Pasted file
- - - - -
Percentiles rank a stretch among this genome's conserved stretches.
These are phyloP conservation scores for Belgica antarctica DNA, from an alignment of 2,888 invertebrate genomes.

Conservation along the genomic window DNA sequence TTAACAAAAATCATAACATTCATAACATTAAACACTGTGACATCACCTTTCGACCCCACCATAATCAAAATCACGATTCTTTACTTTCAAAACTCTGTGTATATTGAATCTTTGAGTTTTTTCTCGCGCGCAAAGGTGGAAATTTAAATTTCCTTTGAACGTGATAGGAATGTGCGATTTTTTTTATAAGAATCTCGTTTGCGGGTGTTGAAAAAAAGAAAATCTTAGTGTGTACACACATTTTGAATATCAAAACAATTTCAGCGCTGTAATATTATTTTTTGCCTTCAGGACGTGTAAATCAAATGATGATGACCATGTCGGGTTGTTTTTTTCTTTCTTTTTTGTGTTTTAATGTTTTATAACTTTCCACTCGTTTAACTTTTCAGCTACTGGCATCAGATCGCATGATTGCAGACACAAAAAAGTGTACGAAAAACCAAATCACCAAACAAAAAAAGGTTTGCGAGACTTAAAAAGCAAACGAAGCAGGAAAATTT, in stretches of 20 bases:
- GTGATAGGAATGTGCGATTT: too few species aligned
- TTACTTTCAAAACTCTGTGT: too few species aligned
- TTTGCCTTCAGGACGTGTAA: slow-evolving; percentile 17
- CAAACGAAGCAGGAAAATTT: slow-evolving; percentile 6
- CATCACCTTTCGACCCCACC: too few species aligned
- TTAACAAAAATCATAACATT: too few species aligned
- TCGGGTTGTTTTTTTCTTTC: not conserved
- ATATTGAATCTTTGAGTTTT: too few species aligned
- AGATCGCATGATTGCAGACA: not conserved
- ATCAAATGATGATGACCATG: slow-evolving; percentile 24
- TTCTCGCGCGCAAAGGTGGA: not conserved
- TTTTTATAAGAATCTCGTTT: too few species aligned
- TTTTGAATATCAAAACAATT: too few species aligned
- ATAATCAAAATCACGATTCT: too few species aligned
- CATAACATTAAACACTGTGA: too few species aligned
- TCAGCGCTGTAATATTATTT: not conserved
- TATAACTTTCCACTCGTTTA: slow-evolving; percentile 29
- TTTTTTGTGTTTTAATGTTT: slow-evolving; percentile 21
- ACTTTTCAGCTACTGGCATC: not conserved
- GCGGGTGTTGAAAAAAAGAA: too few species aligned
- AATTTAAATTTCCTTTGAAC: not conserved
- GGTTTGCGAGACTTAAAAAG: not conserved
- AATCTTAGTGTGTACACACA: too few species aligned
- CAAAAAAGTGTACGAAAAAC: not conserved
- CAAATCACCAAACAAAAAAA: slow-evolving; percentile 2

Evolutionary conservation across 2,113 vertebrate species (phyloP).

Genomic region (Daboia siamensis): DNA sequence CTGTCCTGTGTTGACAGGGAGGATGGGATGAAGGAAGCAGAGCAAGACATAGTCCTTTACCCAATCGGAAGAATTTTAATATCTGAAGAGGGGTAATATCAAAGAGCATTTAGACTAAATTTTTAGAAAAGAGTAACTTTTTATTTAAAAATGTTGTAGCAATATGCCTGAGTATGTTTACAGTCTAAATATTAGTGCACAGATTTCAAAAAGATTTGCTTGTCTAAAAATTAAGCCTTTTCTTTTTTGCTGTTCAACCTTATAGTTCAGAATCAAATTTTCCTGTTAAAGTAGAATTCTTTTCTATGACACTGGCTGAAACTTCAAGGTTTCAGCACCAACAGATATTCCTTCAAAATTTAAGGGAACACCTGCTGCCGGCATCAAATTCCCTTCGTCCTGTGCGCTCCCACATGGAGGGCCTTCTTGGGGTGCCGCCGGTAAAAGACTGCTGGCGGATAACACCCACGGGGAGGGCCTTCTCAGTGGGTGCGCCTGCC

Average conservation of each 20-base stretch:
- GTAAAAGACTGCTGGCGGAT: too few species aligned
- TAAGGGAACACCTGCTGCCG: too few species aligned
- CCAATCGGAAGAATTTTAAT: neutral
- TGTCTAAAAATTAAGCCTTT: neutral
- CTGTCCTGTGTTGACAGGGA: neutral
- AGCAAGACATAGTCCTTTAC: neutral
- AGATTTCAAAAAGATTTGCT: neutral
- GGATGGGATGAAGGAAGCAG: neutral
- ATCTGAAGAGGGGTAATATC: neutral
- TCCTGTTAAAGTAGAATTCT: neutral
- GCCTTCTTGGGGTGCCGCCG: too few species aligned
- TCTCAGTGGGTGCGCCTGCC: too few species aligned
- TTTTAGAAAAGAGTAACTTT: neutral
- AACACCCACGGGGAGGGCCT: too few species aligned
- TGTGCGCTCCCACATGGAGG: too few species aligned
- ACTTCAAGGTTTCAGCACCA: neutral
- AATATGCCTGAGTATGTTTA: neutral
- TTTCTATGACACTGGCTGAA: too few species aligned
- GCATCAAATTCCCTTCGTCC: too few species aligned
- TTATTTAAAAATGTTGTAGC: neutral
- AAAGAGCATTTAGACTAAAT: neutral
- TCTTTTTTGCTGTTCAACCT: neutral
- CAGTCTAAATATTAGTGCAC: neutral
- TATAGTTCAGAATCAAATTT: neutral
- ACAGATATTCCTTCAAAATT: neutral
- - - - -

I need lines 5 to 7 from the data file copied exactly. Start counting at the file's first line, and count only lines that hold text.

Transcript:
- TTACTTTCAAAACTCTGTGT: too few species aligned
- TTTGCCTTCAGGACGTGTAA: slow-evolving; percentile 17
- CAAACGAAGCAGGAAAATTT: slow-evolving; percentile 6